Is there an obscure British single of the 1960s or early '70s that hasn't popped up on some rarities collection in the past decade? If so, tell the folks at Past & Present about it, and at the rate they're going it will be digitized and out on a silver disc within a year. The label's archivists have been putting out collections of archival 45s at a dizzying rate in recent years, and this fourth volume in the Piccadilly Sunshine: British Pop Psych and Other Flavours series suggests they haven't gotten to the bottom of the well just yet. The 20 songs on this disc are significantly more "pop" than "psych," with nearly all dominated by polished arrangements and studio-savvy production rather than wailing guitars and a reach into the center of the mind, though the feeling and themes certainly make these sides products of the late '60s. "Conventional Fella" by Jago Simms is a gentle satire of white-collar complacency in the manner of "Matthew & Son" or "A Well Respected Man," while Joyces Angels ' "Flowers for My Friends" concerns some bohemian foliage enthusiast and "Musical Man" by Paul Raven is written from the perspective of a similarly addled muso. (Paul Raven would gain greater fame as Gary Glitter, making him the best-known/most-infamous figure on this collection, though Billy Bremner of Rockpile also pops up, playing guitar on the Jago Simms session.) Keith Field's "The Day That War Broke Out" and David Morgan's "Dawning" are self-consciously arty but beautifully crafted, "House of Lords" by the Monopoly and "Meditation" by Chris McClure are lovely examples of U.K. baroque pop, the Now's "The Hands on My Clock Stand Still" anticipates the progressive rock sounds that would appear a few years on, and "Visions" by Gervase asks the question, what would British pop have been in the 1960s without the harpsichord? While these tracks were mastered from old vinyl singles, the audio quality is good as such things go, and the liner notes offer as many details as are known about these artists (which is quite a bit in the case of the Laurels and Lace). Fans of British pop looking for a clean and well-mannered psychedelic experience should find this collection to be just their cup of tea.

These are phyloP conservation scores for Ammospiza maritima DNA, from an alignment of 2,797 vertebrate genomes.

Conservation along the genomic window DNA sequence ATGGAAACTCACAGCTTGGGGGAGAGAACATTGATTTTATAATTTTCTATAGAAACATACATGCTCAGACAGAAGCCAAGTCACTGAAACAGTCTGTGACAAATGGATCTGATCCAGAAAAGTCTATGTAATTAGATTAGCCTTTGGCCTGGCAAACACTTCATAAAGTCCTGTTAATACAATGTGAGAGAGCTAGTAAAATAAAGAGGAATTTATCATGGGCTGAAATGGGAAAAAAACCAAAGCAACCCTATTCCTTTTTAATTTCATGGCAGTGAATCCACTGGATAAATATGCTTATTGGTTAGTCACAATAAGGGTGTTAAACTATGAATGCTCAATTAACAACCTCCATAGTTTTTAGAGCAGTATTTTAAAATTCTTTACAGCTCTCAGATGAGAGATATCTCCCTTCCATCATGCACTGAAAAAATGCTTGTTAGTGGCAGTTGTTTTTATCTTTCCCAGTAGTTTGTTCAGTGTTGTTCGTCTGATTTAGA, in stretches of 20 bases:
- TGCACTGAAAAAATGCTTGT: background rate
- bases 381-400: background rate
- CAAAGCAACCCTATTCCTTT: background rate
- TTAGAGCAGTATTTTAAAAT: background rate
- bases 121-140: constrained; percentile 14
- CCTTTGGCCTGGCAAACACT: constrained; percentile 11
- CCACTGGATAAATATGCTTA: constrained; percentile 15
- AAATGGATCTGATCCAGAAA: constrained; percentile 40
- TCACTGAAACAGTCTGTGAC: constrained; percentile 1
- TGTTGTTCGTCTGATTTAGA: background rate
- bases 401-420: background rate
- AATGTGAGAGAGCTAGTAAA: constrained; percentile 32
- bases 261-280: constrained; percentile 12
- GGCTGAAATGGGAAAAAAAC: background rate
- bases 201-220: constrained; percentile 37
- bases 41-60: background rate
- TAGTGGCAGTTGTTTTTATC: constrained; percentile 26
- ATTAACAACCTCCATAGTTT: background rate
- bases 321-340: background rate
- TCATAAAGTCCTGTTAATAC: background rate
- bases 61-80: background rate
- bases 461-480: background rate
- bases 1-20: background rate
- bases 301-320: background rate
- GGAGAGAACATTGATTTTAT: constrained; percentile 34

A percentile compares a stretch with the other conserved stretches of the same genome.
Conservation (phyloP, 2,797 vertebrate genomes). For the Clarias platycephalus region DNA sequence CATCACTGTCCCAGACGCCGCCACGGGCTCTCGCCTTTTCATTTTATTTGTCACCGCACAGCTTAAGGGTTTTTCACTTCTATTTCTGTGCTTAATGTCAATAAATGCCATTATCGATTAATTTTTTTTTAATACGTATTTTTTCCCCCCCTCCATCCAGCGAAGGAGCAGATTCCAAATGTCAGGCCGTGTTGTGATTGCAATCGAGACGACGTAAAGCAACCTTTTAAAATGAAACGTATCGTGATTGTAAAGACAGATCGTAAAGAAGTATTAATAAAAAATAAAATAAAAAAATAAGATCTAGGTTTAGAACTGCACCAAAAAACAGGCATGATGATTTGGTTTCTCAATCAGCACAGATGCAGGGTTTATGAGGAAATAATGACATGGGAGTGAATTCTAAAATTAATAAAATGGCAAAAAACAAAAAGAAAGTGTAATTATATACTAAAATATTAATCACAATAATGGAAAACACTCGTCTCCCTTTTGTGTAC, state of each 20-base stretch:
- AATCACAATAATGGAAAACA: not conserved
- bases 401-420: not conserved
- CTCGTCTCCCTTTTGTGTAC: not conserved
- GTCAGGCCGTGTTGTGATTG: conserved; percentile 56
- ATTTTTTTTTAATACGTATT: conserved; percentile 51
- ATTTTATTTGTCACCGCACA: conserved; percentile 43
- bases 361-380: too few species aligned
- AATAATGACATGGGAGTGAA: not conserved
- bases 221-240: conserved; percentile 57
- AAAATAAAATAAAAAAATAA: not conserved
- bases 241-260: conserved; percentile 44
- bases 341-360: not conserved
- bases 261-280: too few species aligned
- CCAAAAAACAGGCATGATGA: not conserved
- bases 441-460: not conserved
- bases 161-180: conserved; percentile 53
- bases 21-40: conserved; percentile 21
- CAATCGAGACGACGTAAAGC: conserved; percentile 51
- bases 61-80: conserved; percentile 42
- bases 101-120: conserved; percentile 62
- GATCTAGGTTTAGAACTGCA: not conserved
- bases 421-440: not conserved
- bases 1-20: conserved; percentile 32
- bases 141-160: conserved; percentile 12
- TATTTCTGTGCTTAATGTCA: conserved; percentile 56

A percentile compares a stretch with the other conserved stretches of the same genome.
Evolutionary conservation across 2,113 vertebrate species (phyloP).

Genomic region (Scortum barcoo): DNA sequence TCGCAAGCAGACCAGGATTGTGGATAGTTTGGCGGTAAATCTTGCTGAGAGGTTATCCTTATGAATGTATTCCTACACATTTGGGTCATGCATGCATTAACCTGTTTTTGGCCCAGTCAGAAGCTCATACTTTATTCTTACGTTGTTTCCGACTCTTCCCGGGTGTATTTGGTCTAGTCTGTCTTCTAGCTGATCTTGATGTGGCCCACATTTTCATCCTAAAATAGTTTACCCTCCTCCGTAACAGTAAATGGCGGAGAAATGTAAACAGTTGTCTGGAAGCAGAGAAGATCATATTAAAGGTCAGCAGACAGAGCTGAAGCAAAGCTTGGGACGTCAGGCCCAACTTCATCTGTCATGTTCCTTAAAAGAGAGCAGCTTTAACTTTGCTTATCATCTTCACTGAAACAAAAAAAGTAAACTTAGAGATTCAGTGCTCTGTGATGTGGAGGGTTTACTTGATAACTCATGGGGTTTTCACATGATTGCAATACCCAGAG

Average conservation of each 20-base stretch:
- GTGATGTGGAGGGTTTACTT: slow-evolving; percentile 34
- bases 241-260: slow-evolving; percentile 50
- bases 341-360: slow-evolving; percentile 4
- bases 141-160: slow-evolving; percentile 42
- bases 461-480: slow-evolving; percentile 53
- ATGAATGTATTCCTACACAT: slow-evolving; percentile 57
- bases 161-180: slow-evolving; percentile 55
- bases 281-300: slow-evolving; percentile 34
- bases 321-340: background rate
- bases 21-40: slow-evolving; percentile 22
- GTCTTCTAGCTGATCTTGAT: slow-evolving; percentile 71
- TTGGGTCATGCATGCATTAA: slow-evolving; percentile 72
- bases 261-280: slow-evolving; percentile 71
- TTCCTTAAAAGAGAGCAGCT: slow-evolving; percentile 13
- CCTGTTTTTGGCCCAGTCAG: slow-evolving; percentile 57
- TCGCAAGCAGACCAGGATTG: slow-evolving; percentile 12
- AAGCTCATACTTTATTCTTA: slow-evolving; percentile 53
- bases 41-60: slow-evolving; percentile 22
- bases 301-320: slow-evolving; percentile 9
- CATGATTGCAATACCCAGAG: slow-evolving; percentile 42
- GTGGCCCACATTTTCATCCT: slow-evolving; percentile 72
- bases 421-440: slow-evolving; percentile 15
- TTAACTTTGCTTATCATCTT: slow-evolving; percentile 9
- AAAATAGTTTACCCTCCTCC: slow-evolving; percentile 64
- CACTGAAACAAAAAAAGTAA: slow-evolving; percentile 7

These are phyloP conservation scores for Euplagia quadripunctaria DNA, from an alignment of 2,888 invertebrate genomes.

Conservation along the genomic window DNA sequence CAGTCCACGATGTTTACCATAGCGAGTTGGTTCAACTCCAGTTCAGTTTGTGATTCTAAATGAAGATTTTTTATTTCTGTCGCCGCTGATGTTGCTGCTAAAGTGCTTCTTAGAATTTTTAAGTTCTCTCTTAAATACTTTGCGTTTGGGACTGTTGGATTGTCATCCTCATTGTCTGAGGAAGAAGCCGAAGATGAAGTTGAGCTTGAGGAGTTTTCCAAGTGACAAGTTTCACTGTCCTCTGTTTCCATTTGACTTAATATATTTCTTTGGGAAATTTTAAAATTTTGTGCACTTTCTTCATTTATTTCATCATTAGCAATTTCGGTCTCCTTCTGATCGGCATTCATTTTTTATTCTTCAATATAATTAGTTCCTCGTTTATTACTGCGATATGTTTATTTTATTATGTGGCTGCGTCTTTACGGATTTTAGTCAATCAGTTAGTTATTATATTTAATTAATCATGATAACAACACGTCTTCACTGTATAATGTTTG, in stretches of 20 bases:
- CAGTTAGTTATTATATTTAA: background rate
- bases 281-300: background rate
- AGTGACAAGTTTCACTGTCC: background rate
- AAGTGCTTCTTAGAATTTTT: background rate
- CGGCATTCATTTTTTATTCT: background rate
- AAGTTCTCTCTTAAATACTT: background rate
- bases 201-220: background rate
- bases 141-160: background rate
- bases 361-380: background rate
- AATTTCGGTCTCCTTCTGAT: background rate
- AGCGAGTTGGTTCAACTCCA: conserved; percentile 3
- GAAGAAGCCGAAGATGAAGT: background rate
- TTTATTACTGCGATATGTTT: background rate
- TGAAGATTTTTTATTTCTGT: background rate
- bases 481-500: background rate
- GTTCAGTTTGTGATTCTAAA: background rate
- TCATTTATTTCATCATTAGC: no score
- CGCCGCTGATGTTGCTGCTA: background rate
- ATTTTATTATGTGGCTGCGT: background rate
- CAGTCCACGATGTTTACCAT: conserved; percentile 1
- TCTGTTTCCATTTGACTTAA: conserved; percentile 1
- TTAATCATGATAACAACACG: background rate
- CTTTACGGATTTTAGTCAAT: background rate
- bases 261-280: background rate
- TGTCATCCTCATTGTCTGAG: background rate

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AllMusic Review by Mark Deming